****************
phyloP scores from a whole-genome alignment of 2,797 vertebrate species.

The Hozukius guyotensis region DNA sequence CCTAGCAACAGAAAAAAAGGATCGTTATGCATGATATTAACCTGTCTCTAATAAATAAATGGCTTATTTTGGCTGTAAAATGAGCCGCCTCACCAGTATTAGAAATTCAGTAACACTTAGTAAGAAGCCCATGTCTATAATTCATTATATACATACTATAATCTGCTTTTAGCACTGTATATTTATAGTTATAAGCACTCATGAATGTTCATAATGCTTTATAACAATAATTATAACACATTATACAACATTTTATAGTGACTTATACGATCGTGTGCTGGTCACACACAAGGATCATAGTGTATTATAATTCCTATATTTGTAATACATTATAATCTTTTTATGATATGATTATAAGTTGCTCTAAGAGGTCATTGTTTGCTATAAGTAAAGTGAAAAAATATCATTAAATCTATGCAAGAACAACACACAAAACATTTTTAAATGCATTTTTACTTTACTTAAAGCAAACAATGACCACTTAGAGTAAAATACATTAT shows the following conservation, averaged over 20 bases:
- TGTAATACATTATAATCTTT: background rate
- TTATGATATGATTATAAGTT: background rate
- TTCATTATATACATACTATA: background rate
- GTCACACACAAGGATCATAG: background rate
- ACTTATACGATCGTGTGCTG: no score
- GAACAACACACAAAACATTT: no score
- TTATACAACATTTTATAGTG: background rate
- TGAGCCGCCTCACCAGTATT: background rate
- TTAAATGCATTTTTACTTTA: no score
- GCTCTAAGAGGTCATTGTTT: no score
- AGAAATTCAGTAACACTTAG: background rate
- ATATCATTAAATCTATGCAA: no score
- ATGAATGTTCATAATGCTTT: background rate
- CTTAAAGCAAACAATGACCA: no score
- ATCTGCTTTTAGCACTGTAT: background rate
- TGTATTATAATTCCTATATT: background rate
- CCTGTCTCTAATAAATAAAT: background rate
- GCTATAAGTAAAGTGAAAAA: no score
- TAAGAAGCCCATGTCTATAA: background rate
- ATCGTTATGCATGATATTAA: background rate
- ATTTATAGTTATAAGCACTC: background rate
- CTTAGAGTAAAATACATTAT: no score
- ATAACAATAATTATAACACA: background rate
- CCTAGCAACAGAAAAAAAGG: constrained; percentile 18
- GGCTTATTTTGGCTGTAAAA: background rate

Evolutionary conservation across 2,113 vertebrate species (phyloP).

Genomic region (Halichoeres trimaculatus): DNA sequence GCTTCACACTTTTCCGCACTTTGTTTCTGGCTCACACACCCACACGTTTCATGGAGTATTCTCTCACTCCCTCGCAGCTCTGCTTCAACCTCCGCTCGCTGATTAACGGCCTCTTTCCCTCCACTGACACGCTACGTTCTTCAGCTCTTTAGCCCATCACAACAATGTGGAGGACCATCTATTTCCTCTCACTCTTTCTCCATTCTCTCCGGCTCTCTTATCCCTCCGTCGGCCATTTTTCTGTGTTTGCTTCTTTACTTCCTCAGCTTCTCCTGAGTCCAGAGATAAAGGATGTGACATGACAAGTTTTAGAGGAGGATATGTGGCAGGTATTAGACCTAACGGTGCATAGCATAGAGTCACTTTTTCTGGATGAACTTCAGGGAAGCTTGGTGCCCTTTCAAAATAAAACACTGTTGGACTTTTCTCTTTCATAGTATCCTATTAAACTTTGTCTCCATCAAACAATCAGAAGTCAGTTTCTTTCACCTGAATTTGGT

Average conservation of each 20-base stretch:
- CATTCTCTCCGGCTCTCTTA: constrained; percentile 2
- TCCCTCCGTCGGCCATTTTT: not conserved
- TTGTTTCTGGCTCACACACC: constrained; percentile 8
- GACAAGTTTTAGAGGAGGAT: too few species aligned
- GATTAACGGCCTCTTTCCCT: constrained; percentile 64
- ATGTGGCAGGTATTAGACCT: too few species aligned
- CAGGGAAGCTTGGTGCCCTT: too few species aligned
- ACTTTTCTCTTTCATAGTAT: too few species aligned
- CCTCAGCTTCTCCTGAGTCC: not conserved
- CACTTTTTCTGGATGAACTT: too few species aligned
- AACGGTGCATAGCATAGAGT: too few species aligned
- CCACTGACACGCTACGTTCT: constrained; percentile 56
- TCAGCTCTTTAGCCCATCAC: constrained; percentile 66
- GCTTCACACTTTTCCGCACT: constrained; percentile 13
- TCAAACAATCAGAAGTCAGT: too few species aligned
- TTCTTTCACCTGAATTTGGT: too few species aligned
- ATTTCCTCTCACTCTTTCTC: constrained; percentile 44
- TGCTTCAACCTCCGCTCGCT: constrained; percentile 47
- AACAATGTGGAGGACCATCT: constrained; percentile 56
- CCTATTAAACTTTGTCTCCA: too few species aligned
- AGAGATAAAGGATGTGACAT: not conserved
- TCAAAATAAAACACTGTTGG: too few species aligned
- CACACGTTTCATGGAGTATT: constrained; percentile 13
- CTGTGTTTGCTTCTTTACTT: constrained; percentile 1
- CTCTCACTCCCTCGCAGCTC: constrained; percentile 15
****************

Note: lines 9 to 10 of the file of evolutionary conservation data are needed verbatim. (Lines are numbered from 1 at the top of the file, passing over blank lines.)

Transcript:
- TTATACAACATTTTATAGTG: background rate
- TGAGCCGCCTCACCAGTATT: background rate